“Here, at the church, it’s like I’m somebody,” he said. “I’m somebody. People in the neighborhood look up to me. They respect me and ask for my advice. I’ve become somebody because of those traditions.”
While lives such as Singleton’s have changed dramatically, Phelps has lived his vocation with remarkable consistence in accord with the Benedictine value of stability. Since his days as a student at General Theological Seminary in the early 1960s, he’s felt called, as did many of his classmates, to live alongside the poor in an urban witness to the gospel.
Phelps maintains a life of celibacy. He belongs to the Society of the Holy Cross, a fraternity of Anglo-Catholic priests who share a vision for “a disciplined priestly life fashioned after a definite spiritual rule.” And he does not feel much need to keep up with changing times. He still produces his newsletters on a typewriter.
Phelps’s example has become legendary in the region, where other congregations support Good Shepherd’s work. Christ Church in Winnetka, Illinois, sends money, which helps keep the lights on and the pantry stocked. St. Paul’s Church in Munster, Indiana, collects clothing, shoes, and toiletries for Good Shepherd to distribute. Once a month, St. Paul’s also cooks dinner for 50, and a volunteer delivers it to East Chicago.
Visitors find the setting can be transformational for them, too. St. Paul’s member Jeff Norris works as a gas-pump inspector for the Illinois Department of Agriculture, but his life increasingly centers on worshiping and serving meals Friday through Sunday at Good Shepherd. After about six months of being mentored in this ministry by Phelps, he felt called to commit his life to serving with the poor.
“This has absolutely changed my life,” Norris said. “It’s made me a lot more patient. … It’s made me want to join a Franciscan community.”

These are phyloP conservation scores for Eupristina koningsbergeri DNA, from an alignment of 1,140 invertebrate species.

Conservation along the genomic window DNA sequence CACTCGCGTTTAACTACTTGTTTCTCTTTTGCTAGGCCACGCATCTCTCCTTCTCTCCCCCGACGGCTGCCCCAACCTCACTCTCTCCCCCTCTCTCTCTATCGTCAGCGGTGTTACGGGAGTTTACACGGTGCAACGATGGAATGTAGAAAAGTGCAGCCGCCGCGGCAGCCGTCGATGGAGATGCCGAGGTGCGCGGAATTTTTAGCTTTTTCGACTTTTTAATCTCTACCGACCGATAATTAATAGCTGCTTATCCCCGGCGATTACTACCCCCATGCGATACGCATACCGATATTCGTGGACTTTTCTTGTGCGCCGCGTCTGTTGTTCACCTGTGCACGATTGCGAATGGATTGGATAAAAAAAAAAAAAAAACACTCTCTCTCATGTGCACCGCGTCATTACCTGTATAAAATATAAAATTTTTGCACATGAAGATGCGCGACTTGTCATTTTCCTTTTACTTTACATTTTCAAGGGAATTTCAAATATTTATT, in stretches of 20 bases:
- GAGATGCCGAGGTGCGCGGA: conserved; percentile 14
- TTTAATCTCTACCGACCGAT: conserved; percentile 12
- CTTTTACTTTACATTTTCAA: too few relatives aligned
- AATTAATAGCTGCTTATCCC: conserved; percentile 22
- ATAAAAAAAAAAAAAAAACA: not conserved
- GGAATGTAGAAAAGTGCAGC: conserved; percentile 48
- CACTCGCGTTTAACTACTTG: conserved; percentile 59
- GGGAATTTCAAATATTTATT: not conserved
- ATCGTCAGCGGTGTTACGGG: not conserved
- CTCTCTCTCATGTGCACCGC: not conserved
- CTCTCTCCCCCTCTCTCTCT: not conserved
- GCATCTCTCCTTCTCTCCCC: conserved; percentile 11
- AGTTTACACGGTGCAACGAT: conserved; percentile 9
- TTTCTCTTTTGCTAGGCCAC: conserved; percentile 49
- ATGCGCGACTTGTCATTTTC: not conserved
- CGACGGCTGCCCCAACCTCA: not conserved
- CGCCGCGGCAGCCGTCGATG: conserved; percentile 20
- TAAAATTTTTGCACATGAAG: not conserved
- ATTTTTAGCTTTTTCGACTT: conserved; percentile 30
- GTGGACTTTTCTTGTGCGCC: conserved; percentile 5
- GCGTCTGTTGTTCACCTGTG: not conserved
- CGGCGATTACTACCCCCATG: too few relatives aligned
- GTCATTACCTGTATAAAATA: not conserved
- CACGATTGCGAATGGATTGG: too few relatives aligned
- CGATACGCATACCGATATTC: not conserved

Phelps’s model is not exactly what denominations encourage for 21st-century ministerial boundaries. He answers the door whenever someone knocks, even late at night, sometimes telling people to return the next day.
“Yes, I live in the middle of all this,” he said. “I’m always here, never going anywhere.”
Yet blurred lines between ministry and personal life have not made him any less honored among his colleagues. Priests of the diocese hold him in high esteem, Adamson said. They admire his holiness. They love being associated with his work.
“He’s just kind of all-in, all the time,” Adamson said, “and that’s really engaging and compelling. He’s very hospitable and really embodies that Benedictine notion of welcoming the guest, and all people who show up, as Christ. It’s contagious.”
Phelps has no plans to slow down. His calling has not changed, he said, and neither has the church’s mission.
“This little church has suffered in poverty for 100 years, never having had enough,” he said with a chuckle. “But once we began to give away, it turns out we have enough. We can pay our bills, and we can afford to be generous. It’s the hand of God.”
TLC Correspondent G. Jeffrey MacDonald is an independent journalist and author of Thieves in the Temple: The Christian Church and the Selling of the American Soul.